With help from the Pod, four friends made the most of daily debates over sports
Shortly after they met their freshman year, Andrew Owusu, Osahon Ogbebor, Adam Ward and Gavin Broome found themselves arguing daily as they ate lunch at Nelson Dining Hall. The debates were relentless and always about the same subject: sports.
One day, Ogbebor, a biological sciences pre-med major from Dayton, suggested that they turn their daily arguments into a podcast.
“He said people would like to see this,” recalled Ward, a sophomore journalism major. “We do make some good points. And we never really did anything with it, but then we had another argument and I said, ‘You know what? We might as well put some effort into it to make something positive.’”
The group reserved a time slot in the Pod, a studio dedicated to podcasting in the lobby of the Schoonover Center for Communication. Students with a major in the Scripps College of Communication can access the studio free of charge during all hours the building is open. As Ward can attest, there is no experience necessary.
“I remember signing in to the desktop and not really knowing what to do… like, literally having no clue what I was going to record it on or how I would get the recording or anything,” Ward said. “I remember asking one of the students at the front desk. You learn more as you start to do it over and over again. As far as getting set up, that was probably the only learning curve, but he definitely helped.”
The friends had first met as part of the LINKS program during their freshman year, where they made plans to play basketball together. Those plans evolved into the daily lunch debates.
They chose the name "Pushing Podcast" after a track by Gunna and Young Thug.
“We wanted something that encapsulates the culture as well as our message,” Ward said. “We felt like above all else we wanted to push our platform and push our podcast regardless of the name.”
That ambition played out soon after they published their first episode, when one of the clips Ward posted to their Tik Tok account racked up 10,000 views.
“When we saw that, it motivated us to take it seriously and learn how to do stuff, put in time with it and then really focus on what we were going to do going forward,” Ward said. “So we did hit the ground running.”
The group identified the topics that generated the most engagement from their expanding audience. Ward said they discovered their clips were especially well-received when they challenged “widely accepted narratives” about athletes and the sports industry.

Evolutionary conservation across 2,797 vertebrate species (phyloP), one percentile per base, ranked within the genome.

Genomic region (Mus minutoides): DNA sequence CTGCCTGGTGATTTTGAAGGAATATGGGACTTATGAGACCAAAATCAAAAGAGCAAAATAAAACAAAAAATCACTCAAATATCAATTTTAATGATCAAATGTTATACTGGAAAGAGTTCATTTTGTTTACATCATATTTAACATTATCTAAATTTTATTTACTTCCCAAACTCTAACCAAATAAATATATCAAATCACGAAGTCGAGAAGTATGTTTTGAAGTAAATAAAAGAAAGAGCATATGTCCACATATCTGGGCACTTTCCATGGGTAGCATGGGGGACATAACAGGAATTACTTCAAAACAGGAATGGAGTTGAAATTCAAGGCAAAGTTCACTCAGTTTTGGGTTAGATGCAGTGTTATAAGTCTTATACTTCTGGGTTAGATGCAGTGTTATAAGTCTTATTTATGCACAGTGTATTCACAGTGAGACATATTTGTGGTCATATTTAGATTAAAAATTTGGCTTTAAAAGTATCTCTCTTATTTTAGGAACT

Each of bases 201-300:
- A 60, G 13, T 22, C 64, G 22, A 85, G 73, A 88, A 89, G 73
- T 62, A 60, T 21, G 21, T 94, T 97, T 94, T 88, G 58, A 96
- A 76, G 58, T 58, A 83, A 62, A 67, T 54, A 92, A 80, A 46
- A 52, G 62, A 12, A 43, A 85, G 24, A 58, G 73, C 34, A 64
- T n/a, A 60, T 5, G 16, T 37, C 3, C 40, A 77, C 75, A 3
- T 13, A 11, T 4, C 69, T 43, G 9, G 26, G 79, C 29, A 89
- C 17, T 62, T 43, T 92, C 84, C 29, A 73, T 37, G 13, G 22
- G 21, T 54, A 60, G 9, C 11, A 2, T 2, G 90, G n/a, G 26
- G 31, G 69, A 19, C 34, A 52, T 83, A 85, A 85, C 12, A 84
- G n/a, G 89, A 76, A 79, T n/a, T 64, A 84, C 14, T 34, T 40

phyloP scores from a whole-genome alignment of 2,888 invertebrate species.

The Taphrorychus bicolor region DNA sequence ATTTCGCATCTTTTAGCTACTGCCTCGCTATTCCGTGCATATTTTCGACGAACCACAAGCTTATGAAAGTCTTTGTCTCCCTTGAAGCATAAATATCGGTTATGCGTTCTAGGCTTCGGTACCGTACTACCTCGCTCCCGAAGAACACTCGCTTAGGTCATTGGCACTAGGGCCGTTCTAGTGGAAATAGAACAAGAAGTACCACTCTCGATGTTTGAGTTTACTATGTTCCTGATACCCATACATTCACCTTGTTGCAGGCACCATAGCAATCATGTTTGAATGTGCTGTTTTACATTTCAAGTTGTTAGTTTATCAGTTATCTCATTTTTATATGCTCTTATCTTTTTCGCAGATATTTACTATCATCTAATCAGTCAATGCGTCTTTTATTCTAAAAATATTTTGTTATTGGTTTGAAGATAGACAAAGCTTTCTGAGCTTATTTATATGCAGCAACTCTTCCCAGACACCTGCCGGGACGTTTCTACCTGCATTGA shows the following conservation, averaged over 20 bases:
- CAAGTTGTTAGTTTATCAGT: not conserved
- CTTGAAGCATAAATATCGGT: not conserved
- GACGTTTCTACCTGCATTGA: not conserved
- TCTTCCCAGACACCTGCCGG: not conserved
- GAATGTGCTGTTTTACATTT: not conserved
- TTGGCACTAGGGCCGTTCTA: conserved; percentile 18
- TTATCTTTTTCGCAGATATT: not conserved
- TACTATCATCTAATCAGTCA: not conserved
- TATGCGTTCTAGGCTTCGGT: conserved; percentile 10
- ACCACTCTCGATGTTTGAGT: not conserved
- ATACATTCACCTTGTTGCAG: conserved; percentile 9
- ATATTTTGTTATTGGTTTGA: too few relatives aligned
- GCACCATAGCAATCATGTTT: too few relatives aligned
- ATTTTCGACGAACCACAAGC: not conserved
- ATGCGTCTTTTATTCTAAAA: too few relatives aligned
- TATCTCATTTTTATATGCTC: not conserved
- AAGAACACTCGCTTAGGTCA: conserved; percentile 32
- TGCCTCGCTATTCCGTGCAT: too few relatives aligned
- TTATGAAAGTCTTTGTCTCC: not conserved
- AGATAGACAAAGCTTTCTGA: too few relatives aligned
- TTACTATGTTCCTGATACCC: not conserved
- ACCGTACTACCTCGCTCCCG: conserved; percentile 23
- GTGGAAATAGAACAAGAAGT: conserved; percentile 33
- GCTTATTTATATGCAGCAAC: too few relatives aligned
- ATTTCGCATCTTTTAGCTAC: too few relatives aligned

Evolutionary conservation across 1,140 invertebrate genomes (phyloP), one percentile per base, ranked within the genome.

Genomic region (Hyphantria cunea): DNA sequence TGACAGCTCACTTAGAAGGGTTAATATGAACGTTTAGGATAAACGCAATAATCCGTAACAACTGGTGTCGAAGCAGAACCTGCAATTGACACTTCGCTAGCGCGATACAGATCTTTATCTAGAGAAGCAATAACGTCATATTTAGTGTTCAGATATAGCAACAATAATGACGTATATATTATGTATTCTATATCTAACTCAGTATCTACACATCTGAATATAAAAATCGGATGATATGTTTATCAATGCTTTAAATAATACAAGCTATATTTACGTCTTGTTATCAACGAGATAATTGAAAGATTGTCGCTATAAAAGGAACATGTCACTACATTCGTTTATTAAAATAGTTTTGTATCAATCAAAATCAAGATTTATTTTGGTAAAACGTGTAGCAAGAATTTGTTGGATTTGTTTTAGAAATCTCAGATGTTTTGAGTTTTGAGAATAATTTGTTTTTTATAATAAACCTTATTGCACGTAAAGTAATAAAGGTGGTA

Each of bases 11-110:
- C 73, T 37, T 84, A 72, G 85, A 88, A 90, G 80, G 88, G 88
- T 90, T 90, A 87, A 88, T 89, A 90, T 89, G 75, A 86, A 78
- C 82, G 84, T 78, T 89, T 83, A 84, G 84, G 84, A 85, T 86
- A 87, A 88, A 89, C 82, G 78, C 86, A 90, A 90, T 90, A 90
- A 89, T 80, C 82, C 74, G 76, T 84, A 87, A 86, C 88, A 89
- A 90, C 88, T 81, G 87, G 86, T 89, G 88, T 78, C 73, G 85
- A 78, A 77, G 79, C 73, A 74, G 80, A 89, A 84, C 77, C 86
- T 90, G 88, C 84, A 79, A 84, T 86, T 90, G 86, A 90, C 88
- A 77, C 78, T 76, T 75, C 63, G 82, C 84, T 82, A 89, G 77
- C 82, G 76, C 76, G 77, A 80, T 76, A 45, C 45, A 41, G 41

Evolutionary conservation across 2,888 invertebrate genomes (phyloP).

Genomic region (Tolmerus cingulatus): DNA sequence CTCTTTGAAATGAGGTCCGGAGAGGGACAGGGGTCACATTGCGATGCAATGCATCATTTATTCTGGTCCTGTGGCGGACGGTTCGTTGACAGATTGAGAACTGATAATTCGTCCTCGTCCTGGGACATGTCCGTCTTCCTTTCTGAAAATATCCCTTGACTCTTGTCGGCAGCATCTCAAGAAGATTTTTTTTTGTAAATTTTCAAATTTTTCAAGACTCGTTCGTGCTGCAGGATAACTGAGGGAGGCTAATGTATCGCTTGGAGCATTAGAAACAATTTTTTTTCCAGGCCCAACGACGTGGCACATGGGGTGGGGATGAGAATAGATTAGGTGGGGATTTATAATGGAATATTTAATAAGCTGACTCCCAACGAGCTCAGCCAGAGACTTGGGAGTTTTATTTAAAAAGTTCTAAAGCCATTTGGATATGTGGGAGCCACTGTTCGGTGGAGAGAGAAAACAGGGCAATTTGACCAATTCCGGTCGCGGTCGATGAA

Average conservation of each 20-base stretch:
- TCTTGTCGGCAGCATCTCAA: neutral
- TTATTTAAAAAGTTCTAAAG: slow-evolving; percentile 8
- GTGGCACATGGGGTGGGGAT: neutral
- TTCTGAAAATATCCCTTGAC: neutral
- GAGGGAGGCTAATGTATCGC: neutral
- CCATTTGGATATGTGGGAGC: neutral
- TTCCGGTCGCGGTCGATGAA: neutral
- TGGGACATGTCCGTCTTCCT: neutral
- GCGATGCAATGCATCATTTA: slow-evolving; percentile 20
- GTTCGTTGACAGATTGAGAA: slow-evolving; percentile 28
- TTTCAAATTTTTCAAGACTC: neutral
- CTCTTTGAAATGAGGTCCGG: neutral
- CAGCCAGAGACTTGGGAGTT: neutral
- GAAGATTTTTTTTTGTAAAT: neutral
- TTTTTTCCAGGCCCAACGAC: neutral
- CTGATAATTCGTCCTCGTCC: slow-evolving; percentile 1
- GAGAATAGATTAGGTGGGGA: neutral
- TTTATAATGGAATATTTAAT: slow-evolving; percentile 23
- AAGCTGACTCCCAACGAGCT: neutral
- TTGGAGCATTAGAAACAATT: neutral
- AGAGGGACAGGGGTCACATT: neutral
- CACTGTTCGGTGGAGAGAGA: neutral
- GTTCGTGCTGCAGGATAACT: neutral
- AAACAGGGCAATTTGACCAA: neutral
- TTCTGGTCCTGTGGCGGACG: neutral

“That’s where we get the best content,” he said. “Those are the best arguments, when we do challenge things that people just widely accept as true.”
One of their most successful clips addresses the legendary NBA player Magic Johnson and questions whether he really is the best point guard of all time. The segment has nearly 35,000 views on TikTok.
While the podcast’s popularity is gratifying, the friends agree that getting to spend time together is one of the best parts of the experience. Broome has since transferred schools, but continues to participate remotely.
“Doing the podcast for me has been a really good way to get away from school work and just talk to my friends about the sports we love,” said Owusu, an exercise physiology (pre-physical therapy) major from Columbus.
An aspiring sports journalist, Ward said he has learned valuable skills, including balancing the competing priorities of coursework and the podcast.
“I learned how to not only work on your craft but be consistent with it, how to work with deadlines,” he said. “I would also just say learning how to showcase your opinions and use your voice, because a lot of people don't necessarily know how to share their opinions, or they might be afraid to share them with the world.”
Ward said he would encourage other students to start a podcast of their own.
“You should absolutely take advantage of the podcasting studio that Scripps offers,” he said. “That equipment may be expensive to get on your own, or hard to access anywhere else. The fact that it's so easy to just walk in and tell them what you're about and they'll sign you right up, and then you show up at your time and record. That's really something that you shouldn't miss out on.”